Sarsha does not allege that he has been treated differently from a similarly situated female. Moreover, he was presented no direct evidence that gender was a motivating factor in Sears's decision to fire him. His claim of gender discrimination must therefore fail.
It is undisputed that Sarsha dated at least two co-workers while he was employed by Sears. We conclude, however, that genuine issues of fact exist concerning whether or not (i) Sears had a no-dating policy that Sarsha violated, and (ii) Sarsha was instructed not to date co-workers by his superiors. Accordingly, the district court's decision to grant Sears's motion for summary judgment on Sarsha's ADEA claim is REVERSED and the case REMANDED for proceedings consistent with this opinion. We agree with the district court that Sarsha failed to make out a prima facie case of gender discrimination under Title VII; that decision is
The Honorable Thomas M. Reavley, Senior Circuit Judge for the United States Court of Appeals for the Fifth Circuit, is sitting by designation
This evidence consisted of certain remarks made by Taylor. According to Sarsha, Taylor harassed him about wearing sports coats, and suggested that Sarsha should dress like Taylor, who was younger. In addition, Taylor allegedly told Sarsha that he drove "an old man's car" and "should have shorter hair." We do not believe there is a presumption that long hair is an indicia of advancing age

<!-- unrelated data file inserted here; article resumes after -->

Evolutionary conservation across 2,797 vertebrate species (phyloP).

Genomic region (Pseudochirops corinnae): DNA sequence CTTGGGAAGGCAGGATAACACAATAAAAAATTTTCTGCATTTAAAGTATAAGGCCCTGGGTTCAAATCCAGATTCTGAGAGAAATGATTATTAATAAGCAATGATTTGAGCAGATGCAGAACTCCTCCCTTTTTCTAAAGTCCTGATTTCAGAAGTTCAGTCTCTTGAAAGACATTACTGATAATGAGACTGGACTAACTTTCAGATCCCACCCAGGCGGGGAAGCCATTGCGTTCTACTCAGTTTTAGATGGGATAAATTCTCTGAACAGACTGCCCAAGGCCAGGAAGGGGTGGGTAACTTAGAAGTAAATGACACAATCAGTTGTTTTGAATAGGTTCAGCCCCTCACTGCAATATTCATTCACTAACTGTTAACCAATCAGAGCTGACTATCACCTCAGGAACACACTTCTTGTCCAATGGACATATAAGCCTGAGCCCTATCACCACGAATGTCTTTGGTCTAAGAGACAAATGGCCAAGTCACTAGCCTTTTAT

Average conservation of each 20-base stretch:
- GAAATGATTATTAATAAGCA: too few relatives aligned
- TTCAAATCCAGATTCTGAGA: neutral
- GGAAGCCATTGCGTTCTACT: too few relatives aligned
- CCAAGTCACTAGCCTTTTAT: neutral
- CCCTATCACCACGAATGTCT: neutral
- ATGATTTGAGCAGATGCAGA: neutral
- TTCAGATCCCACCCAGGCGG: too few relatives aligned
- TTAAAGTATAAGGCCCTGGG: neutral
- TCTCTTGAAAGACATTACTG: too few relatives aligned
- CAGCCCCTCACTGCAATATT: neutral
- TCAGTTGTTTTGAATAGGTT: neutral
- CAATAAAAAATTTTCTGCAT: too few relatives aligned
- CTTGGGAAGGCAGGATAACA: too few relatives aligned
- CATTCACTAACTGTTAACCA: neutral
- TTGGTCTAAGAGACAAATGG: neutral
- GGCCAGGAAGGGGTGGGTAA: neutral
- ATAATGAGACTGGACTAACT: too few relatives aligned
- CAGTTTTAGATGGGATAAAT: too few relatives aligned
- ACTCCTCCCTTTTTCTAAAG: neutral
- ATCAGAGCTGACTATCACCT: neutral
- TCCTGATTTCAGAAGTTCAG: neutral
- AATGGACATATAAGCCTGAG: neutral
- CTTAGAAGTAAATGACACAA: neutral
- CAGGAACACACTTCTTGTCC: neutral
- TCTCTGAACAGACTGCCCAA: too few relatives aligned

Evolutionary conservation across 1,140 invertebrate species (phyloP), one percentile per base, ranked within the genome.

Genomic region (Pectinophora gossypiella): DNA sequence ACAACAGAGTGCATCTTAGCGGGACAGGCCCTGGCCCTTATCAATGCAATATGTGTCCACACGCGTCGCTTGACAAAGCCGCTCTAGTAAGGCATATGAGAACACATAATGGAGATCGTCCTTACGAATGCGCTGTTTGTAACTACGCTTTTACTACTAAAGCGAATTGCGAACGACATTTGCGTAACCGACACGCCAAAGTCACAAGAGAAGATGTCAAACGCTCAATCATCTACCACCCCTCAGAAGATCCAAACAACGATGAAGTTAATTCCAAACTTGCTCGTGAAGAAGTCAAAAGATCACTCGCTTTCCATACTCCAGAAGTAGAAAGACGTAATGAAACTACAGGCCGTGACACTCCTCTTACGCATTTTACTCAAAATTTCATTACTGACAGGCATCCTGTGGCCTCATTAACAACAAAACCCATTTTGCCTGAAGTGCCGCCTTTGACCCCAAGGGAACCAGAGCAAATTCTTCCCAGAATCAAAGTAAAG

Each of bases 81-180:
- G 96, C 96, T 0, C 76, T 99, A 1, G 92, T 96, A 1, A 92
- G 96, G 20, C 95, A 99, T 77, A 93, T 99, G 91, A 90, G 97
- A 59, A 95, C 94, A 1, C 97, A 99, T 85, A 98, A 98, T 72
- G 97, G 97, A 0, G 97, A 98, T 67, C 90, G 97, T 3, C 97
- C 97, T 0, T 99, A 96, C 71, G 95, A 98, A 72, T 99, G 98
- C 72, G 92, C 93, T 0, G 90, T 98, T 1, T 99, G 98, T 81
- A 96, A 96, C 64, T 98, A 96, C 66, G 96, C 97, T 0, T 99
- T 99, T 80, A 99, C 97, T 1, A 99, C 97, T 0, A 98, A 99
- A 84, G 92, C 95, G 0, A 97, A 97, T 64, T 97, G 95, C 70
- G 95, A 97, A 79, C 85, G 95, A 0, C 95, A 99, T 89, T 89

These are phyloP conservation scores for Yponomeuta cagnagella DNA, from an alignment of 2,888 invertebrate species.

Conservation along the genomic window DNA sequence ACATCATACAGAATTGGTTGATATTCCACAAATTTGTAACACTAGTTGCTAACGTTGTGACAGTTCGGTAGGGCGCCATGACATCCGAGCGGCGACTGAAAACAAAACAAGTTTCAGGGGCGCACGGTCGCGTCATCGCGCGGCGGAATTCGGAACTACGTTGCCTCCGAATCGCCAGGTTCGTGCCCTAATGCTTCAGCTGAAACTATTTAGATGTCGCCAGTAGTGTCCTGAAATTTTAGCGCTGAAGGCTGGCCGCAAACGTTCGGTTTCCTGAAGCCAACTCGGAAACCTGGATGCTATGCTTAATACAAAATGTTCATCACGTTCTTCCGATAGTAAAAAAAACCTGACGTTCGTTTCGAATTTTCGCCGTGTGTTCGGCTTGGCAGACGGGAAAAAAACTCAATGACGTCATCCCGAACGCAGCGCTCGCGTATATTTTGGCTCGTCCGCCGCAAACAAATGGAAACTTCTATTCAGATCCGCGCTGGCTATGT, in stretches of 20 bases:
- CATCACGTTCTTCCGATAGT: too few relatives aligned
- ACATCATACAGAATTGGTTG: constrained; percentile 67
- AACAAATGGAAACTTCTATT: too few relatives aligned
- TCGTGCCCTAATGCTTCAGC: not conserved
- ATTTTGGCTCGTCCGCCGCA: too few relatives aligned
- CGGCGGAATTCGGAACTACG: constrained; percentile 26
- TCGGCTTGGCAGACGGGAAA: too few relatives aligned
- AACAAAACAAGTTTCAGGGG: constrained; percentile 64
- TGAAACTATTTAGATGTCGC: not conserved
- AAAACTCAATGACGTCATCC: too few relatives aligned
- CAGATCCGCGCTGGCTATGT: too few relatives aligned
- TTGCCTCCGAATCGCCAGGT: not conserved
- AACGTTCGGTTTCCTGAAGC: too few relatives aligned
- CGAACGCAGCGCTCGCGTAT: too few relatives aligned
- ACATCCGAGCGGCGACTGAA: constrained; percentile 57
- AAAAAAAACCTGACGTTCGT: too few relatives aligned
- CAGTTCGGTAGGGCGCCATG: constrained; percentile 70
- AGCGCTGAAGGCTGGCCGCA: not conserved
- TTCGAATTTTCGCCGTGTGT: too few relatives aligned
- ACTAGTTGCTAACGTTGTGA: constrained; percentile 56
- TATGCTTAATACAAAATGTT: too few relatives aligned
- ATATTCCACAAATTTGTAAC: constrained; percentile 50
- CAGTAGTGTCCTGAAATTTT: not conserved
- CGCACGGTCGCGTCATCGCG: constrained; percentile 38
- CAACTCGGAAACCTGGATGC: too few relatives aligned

The record, including Sears's Statement of Material Facts appended to its Memorandum in Support of Motion for Summary Judgment, refers both to an alleged no-dating policy and to instances where Sarsha was allegedly warned not to date co-workers. Evidence of a policy is not coterminous with evidence of warnings (which may exist exclusive of any policy); either would provide an independent, nondiscriminatory reason for discharging Sarsha. For this reason, we will analyze these two types of evidence separately
Of course, our decision to reverse the district court's grant of summary judgment does not preclude that court from issuing a directed verdict if it is later deemed appropriate. Bienkowski, 851 F.2d at 1508